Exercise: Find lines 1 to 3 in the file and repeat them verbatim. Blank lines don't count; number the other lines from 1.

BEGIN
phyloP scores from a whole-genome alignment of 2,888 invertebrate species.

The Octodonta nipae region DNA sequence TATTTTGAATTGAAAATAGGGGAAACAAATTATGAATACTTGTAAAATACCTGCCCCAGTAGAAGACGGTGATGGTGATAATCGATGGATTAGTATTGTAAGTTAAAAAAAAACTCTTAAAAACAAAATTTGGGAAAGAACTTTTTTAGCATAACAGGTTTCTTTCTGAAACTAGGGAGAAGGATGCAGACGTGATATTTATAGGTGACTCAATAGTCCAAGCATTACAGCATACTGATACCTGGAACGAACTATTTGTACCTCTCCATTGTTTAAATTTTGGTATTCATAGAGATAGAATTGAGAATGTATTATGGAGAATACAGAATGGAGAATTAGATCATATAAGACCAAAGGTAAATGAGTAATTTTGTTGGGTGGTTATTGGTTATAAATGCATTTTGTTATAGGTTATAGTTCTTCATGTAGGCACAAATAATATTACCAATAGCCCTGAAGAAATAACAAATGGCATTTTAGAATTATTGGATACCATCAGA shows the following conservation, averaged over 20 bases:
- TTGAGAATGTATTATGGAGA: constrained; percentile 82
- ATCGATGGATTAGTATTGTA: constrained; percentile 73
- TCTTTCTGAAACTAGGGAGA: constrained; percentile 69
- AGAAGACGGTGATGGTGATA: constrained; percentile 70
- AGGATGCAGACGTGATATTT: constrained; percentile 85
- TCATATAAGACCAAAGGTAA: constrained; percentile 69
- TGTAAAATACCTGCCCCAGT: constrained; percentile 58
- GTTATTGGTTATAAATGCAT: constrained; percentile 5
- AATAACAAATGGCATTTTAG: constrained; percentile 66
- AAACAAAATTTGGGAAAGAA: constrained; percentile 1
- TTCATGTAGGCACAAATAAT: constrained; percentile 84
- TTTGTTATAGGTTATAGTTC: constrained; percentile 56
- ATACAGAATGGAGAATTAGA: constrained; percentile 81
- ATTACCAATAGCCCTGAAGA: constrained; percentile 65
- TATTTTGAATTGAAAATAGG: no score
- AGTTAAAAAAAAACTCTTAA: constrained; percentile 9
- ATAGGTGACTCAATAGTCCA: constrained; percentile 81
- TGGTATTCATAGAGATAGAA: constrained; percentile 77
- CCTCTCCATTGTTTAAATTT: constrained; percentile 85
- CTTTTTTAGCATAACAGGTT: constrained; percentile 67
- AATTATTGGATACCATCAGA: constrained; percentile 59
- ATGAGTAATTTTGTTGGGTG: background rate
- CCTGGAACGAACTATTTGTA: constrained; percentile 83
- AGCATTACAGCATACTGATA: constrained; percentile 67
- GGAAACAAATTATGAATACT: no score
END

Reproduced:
phyloP scores from a whole-genome alignment of 2,888 invertebrate species.

The Octodonta nipae region DNA sequence TATTTTGAATTGAAAATAGGGGAAACAAATTATGAATACTTGTAAAATACCTGCCCCAGTAGAAGACGGTGATGGTGATAATCGATGGATTAGTATTGTAAGTTAAAAAAAAACTCTTAAAAACAAAATTTGGGAAAGAACTTTTTTAGCATAACAGGTTTCTTTCTGAAACTAGGGAGAAGGATGCAGACGTGATATTTATAGGTGACTCAATAGTCCAAGCATTACAGCATACTGATACCTGGAACGAACTATTTGTACCTCTCCATTGTTTAAATTTTGGTATTCATAGAGATAGAATTGAGAATGTATTATGGAGAATACAGAATGGAGAATTAGATCATATAAGACCAAAGGTAAATGAGTAATTTTGTTGGGTGGTTATTGGTTATAAATGCATTTTGTTATAGGTTATAGTTCTTCATGTAGGCACAAATAATATTACCAATAGCCCTGAAGAAATAACAAATGGCATTTTAGAATTATTGGATACCATCAGA shows the following conservation, averaged over 20 bases:
- TTGAGAATGTATTATGGAGA: constrained; percentile 82